Pokémon GO

Japan Expressway Companies Send Requests To Pokémon GO Developers

The 3 companies in charge of Japanese East, Central, and Western expressways (Collectively known as NEXCO) as well as the Honshu-Shikoku Bridge Expressway Company, Tokyo Expressway and Hanshin Expressway managing companies sent a letter with requests on behalf of the companies to the developers of the mobile application Pokémon GO on 28 July.

The 6 expressway companies sent requests to the Japanese branch of Pokémon GO developer Niantic as well as Nintendo and the Pokémon Company, which are in charge of managing the application’s IP. The request sent to all three companies asked that Pokémon (tiny monsters that the player attempts to catch via augmented reality) not be made available for users to catch on the highway or at rest stations or in parking lots and that in-game item-distributing locations known as Pokéstops (that correspond to real world locations) be removed from expressways.

“The situation has come to this point, especially when you’re talking about keeping pedestrians from entering on and off ramps. We believe that the developers took this into account when building the application, but there is some margin for error in terms of GPS surveying. As those in charge of maintaining expressways, we feel it is imperative that we ask for considerations to be made for traffic safety,” stated one executive of the group of expressway companies.

On 27 July, expressway companies appealed to Pokémon GO players by reiterating that parking on the highway is illegal and to be cautious of one’s surroundings when using a mobile phone while walking. The letter sent out on 28 July asked for further cooperation from companies in charge of managing the application.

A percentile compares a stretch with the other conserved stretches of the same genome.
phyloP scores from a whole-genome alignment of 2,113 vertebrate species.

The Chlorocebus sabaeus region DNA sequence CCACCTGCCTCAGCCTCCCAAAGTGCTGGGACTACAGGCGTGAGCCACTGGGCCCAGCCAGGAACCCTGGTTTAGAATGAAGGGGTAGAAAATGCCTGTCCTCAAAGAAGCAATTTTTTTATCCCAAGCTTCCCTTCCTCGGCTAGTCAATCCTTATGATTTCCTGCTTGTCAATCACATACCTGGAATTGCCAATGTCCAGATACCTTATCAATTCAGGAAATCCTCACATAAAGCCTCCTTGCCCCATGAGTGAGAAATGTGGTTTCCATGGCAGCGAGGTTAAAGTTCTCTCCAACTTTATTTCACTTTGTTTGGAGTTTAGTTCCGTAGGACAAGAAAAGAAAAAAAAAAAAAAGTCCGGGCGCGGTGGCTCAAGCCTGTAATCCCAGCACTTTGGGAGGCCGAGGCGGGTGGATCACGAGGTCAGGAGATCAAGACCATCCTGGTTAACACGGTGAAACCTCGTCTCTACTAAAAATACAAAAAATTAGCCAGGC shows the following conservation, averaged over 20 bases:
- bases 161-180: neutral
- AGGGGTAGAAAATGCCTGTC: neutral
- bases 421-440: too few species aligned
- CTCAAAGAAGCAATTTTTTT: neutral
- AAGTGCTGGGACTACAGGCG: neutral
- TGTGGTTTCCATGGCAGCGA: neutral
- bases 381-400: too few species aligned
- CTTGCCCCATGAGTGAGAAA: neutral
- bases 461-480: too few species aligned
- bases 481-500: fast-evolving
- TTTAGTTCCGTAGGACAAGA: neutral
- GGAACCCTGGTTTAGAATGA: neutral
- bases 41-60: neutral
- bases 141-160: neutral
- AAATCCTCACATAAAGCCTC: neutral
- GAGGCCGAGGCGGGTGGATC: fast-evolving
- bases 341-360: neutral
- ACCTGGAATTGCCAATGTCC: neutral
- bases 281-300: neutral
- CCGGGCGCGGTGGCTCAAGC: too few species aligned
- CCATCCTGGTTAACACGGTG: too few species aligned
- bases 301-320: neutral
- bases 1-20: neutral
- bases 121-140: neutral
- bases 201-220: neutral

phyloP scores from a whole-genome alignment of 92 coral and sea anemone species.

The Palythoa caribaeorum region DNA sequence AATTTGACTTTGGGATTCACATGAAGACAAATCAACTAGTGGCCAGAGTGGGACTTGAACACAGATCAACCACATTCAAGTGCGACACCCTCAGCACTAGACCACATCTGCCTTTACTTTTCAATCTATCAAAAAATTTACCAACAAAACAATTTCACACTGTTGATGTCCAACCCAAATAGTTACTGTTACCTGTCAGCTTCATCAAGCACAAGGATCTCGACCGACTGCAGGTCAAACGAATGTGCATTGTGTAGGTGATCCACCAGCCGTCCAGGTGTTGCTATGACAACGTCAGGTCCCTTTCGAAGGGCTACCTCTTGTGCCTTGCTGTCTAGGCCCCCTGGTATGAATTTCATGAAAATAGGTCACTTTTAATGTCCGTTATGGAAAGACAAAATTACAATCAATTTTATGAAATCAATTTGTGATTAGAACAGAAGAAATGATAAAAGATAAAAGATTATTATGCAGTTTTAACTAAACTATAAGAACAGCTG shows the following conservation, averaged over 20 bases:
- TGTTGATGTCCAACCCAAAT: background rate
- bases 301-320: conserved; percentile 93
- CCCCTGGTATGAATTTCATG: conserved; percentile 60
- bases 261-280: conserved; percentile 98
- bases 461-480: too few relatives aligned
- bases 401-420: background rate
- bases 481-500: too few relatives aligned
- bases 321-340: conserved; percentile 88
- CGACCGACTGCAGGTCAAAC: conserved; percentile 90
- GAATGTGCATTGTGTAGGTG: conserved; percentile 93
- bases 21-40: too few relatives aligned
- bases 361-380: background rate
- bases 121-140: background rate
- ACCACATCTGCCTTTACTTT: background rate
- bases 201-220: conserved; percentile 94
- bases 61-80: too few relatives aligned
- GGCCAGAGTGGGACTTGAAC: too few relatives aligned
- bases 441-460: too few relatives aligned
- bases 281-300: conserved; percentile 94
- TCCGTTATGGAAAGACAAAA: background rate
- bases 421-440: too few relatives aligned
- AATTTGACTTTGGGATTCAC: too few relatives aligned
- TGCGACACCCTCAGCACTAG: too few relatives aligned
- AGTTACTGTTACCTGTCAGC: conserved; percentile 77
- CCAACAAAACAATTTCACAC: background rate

“We understand that there are people who are very much enjoying the application, and we feel that it would be unacceptable to ask for a ban on the app itself. For example, if it were possible for the user to receive some sort of in-game damage if they caught a monster on the highway or to implement some setting that requires users to be wary of their surroundings, we would ask that things like this be added to the game.” (Aforementioned expressway company executive).

On 24 July, 24 year old Brazilian man entered the highway in Mino City, Gifu Prefecture while playing the game. Expressway companies plan to heighten their investigations into incidents of people entering expressways on foot, to inquire into the reasoning behind people entering, and to work on preventing these occurrences from continuing.

[Translated by Bryce Clarke]